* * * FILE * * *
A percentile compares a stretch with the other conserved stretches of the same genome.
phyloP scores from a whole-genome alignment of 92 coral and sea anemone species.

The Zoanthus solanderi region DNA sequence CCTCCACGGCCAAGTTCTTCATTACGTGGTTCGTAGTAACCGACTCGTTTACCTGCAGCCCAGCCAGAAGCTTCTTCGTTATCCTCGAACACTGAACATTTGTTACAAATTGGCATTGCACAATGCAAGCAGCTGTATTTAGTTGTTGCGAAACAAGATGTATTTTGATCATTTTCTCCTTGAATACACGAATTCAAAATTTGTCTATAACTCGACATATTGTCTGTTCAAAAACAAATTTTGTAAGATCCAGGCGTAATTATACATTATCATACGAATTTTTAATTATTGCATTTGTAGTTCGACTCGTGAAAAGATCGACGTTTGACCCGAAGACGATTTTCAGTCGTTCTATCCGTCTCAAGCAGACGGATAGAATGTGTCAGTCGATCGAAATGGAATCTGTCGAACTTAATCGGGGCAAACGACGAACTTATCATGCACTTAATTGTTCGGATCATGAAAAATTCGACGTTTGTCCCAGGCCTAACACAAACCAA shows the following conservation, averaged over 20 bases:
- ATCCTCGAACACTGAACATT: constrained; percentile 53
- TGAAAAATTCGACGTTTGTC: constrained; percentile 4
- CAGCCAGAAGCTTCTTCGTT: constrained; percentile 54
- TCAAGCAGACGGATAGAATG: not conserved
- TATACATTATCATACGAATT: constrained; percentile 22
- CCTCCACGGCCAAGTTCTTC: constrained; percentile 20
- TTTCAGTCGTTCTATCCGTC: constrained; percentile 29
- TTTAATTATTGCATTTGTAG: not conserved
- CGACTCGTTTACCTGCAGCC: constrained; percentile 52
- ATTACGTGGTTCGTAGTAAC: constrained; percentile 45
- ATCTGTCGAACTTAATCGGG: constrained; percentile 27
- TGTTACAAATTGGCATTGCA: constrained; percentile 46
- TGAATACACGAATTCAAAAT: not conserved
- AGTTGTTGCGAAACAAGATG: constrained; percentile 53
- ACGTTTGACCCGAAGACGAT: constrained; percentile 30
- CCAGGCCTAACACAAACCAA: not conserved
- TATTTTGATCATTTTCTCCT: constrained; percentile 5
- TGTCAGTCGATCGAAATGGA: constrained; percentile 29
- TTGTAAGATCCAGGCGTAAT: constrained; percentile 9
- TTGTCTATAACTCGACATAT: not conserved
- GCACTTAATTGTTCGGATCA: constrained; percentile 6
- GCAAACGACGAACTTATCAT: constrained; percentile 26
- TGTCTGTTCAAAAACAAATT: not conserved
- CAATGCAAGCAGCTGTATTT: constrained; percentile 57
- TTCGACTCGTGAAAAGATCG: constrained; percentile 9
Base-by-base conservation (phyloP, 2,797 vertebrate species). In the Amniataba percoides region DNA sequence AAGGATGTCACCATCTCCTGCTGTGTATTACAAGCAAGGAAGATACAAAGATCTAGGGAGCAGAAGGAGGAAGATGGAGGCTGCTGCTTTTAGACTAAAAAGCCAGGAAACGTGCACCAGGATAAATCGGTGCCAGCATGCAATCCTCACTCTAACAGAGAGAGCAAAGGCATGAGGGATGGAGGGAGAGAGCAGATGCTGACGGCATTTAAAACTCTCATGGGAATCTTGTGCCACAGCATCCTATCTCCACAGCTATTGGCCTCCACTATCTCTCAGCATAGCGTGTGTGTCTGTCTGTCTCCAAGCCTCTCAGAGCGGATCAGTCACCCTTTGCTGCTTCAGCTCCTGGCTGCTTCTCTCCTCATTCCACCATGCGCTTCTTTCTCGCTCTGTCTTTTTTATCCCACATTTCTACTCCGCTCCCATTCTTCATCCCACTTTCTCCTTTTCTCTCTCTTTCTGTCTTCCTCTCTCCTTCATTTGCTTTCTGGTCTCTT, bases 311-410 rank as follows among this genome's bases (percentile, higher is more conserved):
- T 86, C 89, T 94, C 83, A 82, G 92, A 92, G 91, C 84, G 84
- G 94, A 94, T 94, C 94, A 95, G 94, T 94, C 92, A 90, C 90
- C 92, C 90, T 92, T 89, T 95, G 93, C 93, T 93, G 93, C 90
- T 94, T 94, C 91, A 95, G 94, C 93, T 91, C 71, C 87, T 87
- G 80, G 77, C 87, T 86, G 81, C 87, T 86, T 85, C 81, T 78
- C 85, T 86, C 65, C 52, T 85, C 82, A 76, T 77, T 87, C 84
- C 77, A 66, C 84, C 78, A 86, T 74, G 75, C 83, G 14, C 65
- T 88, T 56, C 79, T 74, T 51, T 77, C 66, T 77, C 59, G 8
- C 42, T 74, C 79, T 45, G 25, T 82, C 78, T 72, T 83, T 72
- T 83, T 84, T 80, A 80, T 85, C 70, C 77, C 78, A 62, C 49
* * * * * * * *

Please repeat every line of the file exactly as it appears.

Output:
A percentile compares a stretch with the other conserved stretches of the same genome.
phyloP scores from a whole-genome alignment of 92 coral and sea anemone species.

The Zoanthus solanderi region DNA sequence CCTCCACGGCCAAGTTCTTCATTACGTGGTTCGTAGTAACCGACTCGTTTACCTGCAGCCCAGCCAGAAGCTTCTTCGTTATCCTCGAACACTGAACATTTGTTACAAATTGGCATTGCACAATGCAAGCAGCTGTATTTAGTTGTTGCGAAACAAGATGTATTTTGATCATTTTCTCCTTGAATACACGAATTCAAAATTTGTCTATAACTCGACATATTGTCTGTTCAAAAACAAATTTTGTAAGATCCAGGCGTAATTATACATTATCATACGAATTTTTAATTATTGCATTTGTAGTTCGACTCGTGAAAAGATCGACGTTTGACCCGAAGACGATTTTCAGTCGTTCTATCCGTCTCAAGCAGACGGATAGAATGTGTCAGTCGATCGAAATGGAATCTGTCGAACTTAATCGGGGCAAACGACGAACTTATCATGCACTTAATTGTTCGGATCATGAAAAATTCGACGTTTGTCCCAGGCCTAACACAAACCAA shows the following conservation, averaged over 20 bases:
- ATCCTCGAACACTGAACATT: constrained; percentile 53
- TGAAAAATTCGACGTTTGTC: constrained; percentile 4
- CAGCCAGAAGCTTCTTCGTT: constrained; percentile 54
- TCAAGCAGACGGATAGAATG: not conserved
- TATACATTATCATACGAATT: constrained; percentile 22
- CCTCCACGGCCAAGTTCTTC: constrained; percentile 20
- TTTCAGTCGTTCTATCCGTC: constrained; percentile 29
- TTTAATTATTGCATTTGTAG: not conserved
- CGACTCGTTTACCTGCAGCC: constrained; percentile 52
- ATTACGTGGTTCGTAGTAAC: constrained; percentile 45
- ATCTGTCGAACTTAATCGGG: constrained; percentile 27
- TGTTACAAATTGGCATTGCA: constrained; percentile 46
- TGAATACACGAATTCAAAAT: not conserved
- AGTTGTTGCGAAACAAGATG: constrained; percentile 53
- ACGTTTGACCCGAAGACGAT: constrained; percentile 30
- CCAGGCCTAACACAAACCAA: not conserved
- TATTTTGATCATTTTCTCCT: constrained; percentile 5
- TGTCAGTCGATCGAAATGGA: constrained; percentile 29
- TTGTAAGATCCAGGCGTAAT: constrained; percentile 9
- TTGTCTATAACTCGACATAT: not conserved
- GCACTTAATTGTTCGGATCA: constrained; percentile 6
- GCAAACGACGAACTTATCAT: constrained; percentile 26
- TGTCTGTTCAAAAACAAATT: not conserved
- CAATGCAAGCAGCTGTATTT: constrained; percentile 57
- TTCGACTCGTGAAAAGATCG: constrained; percentile 9
Base-by-base conservation (phyloP, 2,797 vertebrate species). In the Amniataba percoides region DNA sequence AAGGATGTCACCATCTCCTGCTGTGTATTACAAGCAAGGAAGATACAAAGATCTAGGGAGCAGAAGGAGGAAGATGGAGGCTGCTGCTTTTAGACTAAAAAGCCAGGAAACGTGCACCAGGATAAATCGGTGCCAGCATGCAATCCTCACTCTAACAGAGAGAGCAAAGGCATGAGGGATGGAGGGAGAGAGCAGATGCTGACGGCATTTAAAACTCTCATGGGAATCTTGTGCCACAGCATCCTATCTCCACAGCTATTGGCCTCCACTATCTCTCAGCATAGCGTGTGTGTCTGTCTGTCTCCAAGCCTCTCAGAGCGGATCAGTCACCCTTTGCTGCTTCAGCTCCTGGCTGCTTCTCTCCTCATTCCACCATGCGCTTCTTTCTCGCTCTGTCTTTTTTATCCCACATTTCTACTCCGCTCCCATTCTTCATCCCACTTTCTCCTTTTCTCTCTCTTTCTGTCTTCCTCTCTCCTTCATTTGCTTTCTGGTCTCTT, bases 311-410 rank as follows among this genome's bases (percentile, higher is more conserved):
- T 86, C 89, T 94, C 83, A 82, G 92, A 92, G 91, C 84, G 84
- G 94, A 94, T 94, C 94, A 95, G 94, T 94, C 92, A 90, C 90
- C 92, C 90, T 92, T 89, T 95, G 93, C 93, T 93, G 93, C 90
- T 94, T 94, C 91, A 95, G 94, C 93, T 91, C 71, C 87, T 87
- G 80, G 77, C 87, T 86, G 81, C 87, T 86, T 85, C 81, T 78
- C 85, T 86, C 65, C 52, T 85, C 82, A 76, T 77, T 87, C 84
- C 77, A 66, C 84, C 78, A 86, T 74, G 75, C 83, G 14, C 65
- T 88, T 56, C 79, T 74, T 51, T 77, C 66, T 77, C 59, G 8
- C 42, T 74, C 79, T 45, G 25, T 82, C 78, T 72, T 83, T 72
- T 83, T 84, T 80, A 80, T 85, C 70, C 77, C 78, A 62, C 49